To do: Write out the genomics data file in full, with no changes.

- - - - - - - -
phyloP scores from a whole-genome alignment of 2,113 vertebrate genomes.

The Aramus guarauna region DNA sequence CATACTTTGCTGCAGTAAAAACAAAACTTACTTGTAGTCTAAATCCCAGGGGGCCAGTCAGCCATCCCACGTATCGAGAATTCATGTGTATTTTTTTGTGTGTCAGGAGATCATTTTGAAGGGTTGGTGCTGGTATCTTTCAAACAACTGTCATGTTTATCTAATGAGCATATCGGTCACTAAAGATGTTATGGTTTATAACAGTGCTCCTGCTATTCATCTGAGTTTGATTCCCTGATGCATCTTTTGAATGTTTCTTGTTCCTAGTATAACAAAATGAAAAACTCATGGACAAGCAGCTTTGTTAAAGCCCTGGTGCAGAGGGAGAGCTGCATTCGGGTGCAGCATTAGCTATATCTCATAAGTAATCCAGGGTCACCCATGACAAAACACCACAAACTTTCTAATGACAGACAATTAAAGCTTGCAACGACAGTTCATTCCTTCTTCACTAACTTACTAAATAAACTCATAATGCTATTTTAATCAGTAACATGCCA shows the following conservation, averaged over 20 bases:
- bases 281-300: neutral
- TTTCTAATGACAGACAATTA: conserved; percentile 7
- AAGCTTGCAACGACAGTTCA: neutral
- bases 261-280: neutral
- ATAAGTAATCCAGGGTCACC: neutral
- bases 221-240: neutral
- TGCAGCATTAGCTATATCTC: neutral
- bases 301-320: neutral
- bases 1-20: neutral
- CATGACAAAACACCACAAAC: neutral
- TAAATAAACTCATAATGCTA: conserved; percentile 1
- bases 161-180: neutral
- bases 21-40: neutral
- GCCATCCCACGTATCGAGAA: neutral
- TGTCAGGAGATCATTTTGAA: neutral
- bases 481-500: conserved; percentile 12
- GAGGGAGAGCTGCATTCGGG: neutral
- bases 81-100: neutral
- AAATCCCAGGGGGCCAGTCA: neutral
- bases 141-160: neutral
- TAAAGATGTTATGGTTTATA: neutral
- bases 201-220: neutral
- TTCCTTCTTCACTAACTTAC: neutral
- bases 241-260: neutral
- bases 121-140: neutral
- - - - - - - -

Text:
phyloP scores from a whole-genome alignment of 2,113 vertebrate genomes.

The Aramus guarauna region DNA sequence CATACTTTGCTGCAGTAAAAACAAAACTTACTTGTAGTCTAAATCCCAGGGGGCCAGTCAGCCATCCCACGTATCGAGAATTCATGTGTATTTTTTTGTGTGTCAGGAGATCATTTTGAAGGGTTGGTGCTGGTATCTTTCAAACAACTGTCATGTTTATCTAATGAGCATATCGGTCACTAAAGATGTTATGGTTTATAACAGTGCTCCTGCTATTCATCTGAGTTTGATTCCCTGATGCATCTTTTGAATGTTTCTTGTTCCTAGTATAACAAAATGAAAAACTCATGGACAAGCAGCTTTGTTAAAGCCCTGGTGCAGAGGGAGAGCTGCATTCGGGTGCAGCATTAGCTATATCTCATAAGTAATCCAGGGTCACCCATGACAAAACACCACAAACTTTCTAATGACAGACAATTAAAGCTTGCAACGACAGTTCATTCCTTCTTCACTAACTTACTAAATAAACTCATAATGCTATTTTAATCAGTAACATGCCA shows the following conservation, averaged over 20 bases:
- bases 281-300: neutral
- TTTCTAATGACAGACAATTA: conserved; percentile 7
- AAGCTTGCAACGACAGTTCA: neutral
- bases 261-280: neutral
- ATAAGTAATCCAGGGTCACC: neutral
- bases 221-240: neutral
- TGCAGCATTAGCTATATCTC: neutral
- bases 301-320: neutral
- bases 1-20: neutral
- CATGACAAAACACCACAAAC: neutral
- TAAATAAACTCATAATGCTA: conserved; percentile 1
- bases 161-180: neutral
- bases 21-40: neutral
- GCCATCCCACGTATCGAGAA: neutral
- TGTCAGGAGATCATTTTGAA: neutral
- bases 481-500: conserved; percentile 12
- GAGGGAGAGCTGCATTCGGG: neutral
- bases 81-100: neutral
- AAATCCCAGGGGGCCAGTCA: neutral
- bases 141-160: neutral
- TAAAGATGTTATGGTTTATA: neutral
- bases 201-220: neutral
- TTCCTTCTTCACTAACTTAC: neutral
- bases 241-260: neutral
- bases 121-140: neutral